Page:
For the month of November, I set a goal for myself. I vowed to do my best, as much as I possibly could. I would, as much as I could judge, do what I “should.” This included reading with my kids instead of turning on the tv, going outside, saying “yes” when my only reason for saying “no” was that I’m lazy. It included exercising even when I would be tight on time, and showing up to my work when I planned to, even if I didn’t feel like it. I ate more of what I “should” and practiced stopping when I’d had “enough.” And because this is all very vague, I laid out some hard rules to follow; No TV, No sweets or desserts. No soda. No fast food. No coffee. No caffeine. No alcohol. Do your best. Give your best. I essentially removed all of my entertainment, distractions, and numbing devices. Here’s what I learned this past month:
-You can feel what you feel and do nothing about it- I have always felt the need to “do something” with emotions, particularly uncomfortable ones. I’ve heard people say things along the lines of being with these feelings…of staying with them…letting them be…to experience your downs, sadness, frustrations, etc. But honestly, I think I’ve always, in one manner or another, numbed myself. Life can be hard. Life can be extremely trying and stressful. And sitting with all the shit that life brings up in you…that’s hard. It’s uncomfortable and saddening and exhausting. But it is also clarifying. Being with these emotions, feeling them without the numbing of alcohol, food, tv, entertainment, whatever ways you numb, makes you see yourself, your life more clearly. After this month, I’m more aware of when I feel my worst- my saddest, my angriest, my most stressed, and pissed. I’m aware of how I’ve come to “deal” with these emotions instead of reading them for what they are- totally acceptable and useful tools to taking control of my life. You can not choose what stays and goes in your life in you don’t let yourself feel.
-Self love does not always feel very loving- Self love is a complicated concept. Often we see images depicting devotion to ourselves as luxurious bubble baths, pampering, shopping, sex, food, whatever. I suppose that self love can expressed and explored in all of these ways. But self love is also waking up early to exercise, it’s making yourself meditate, neglecting yourself of distractions to really explore how you’re feeling in your life, it’s taking the run, and going to the yoga class, and choosing to skip the second glass of wine. Sometimes self love is down right painful. Because self love, while it does include indulgence at times, is ultimately about feeling and being your overall best- it’s about caring for your body, mind, and soul from a kind, loving, gracious, and disciplined place.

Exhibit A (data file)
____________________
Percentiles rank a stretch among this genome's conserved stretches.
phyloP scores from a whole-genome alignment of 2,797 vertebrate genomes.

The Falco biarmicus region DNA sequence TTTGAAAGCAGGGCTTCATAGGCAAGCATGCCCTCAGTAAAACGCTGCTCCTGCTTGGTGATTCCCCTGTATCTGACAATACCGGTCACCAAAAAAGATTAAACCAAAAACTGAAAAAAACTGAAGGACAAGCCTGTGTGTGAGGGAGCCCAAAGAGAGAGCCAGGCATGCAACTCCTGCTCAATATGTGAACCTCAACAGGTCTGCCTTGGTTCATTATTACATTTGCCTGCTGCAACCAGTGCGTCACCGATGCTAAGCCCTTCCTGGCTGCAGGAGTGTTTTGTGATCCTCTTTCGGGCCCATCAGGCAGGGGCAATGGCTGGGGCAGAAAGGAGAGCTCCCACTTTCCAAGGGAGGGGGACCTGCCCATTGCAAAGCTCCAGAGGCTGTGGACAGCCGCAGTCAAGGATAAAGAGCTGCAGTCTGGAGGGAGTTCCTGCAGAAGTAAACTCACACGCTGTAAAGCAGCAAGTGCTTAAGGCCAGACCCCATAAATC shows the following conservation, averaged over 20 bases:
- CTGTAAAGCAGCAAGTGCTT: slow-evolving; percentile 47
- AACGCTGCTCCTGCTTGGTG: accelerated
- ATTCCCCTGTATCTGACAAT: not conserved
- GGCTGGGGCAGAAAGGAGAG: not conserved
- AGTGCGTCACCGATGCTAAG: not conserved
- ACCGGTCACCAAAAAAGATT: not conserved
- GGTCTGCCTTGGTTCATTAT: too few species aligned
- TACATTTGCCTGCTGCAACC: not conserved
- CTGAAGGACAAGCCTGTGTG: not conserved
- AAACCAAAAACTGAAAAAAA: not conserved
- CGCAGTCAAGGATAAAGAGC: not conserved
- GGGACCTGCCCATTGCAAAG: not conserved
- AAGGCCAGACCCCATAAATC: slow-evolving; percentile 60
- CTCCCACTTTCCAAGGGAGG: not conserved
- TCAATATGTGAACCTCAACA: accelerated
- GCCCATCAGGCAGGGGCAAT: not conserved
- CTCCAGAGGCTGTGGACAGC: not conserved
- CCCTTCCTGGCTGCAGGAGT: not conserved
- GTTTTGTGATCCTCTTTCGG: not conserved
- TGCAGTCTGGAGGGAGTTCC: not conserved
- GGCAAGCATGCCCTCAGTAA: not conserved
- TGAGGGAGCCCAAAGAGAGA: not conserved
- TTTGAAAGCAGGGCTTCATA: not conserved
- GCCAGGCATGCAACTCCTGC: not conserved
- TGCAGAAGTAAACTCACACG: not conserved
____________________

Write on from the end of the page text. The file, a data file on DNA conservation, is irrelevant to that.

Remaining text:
-The energy of change is complicated and multifaceted- I read the Ana Forrest book Fierce Medicine earlier this year. One of the many things she shared that stuck with me was this concept of “the energy of change…”. I want that. I like that thought. The energy of change… what is that? How does that feel? What does it look like and sound like? Well here’s your very vague and likely unhelpful answer. The energy of change is both exciting dull. It’s painful and releasing. It’s clarifying and wildly confusing. It’s both bright, and dull. Moving and terribly sluggish. Change is not linear, and the energy around the experience of changing yourself and your life is ever-changing. The “trick” is to know why you want to change and then to stay with it and let it be.
-We know what we “should” do most of the time- it’s available to us. We have been provided a sophisticated system of wisdom and guidance in our beings. But many of us have also been taught to ignore such inklings. This month, I felt for the first time, maybe in my life, how it feels to honor when you’re body, mind, gut, instincts, etc, guides you. When you honor that “inner voice,” it grows. I feel like learning to honor our internal compass and navigational tools requires a lot of unlearning too; more than I can do in a month. It requires practice and patience. But it’s there, wisdom, authenticity, truth. It’s all there inside of each of us.
-The hardest part of change is belonging no where- You no longer belong to your vices, habits, or the people who share them. You’re not really a part of a new set of folks like who you’re becoming. You are alone, a soul, drifting between ways of being. We often ascribe all these little bits of ourselves to out identity. So leaving unhelpful bits of “who we are” behind can be scary. Who are you now? Who are you without your vices and hang ups? Can you bear being untethered, to belonging no where, to feeling lost? At least for a while?
Onward. Any thoughts?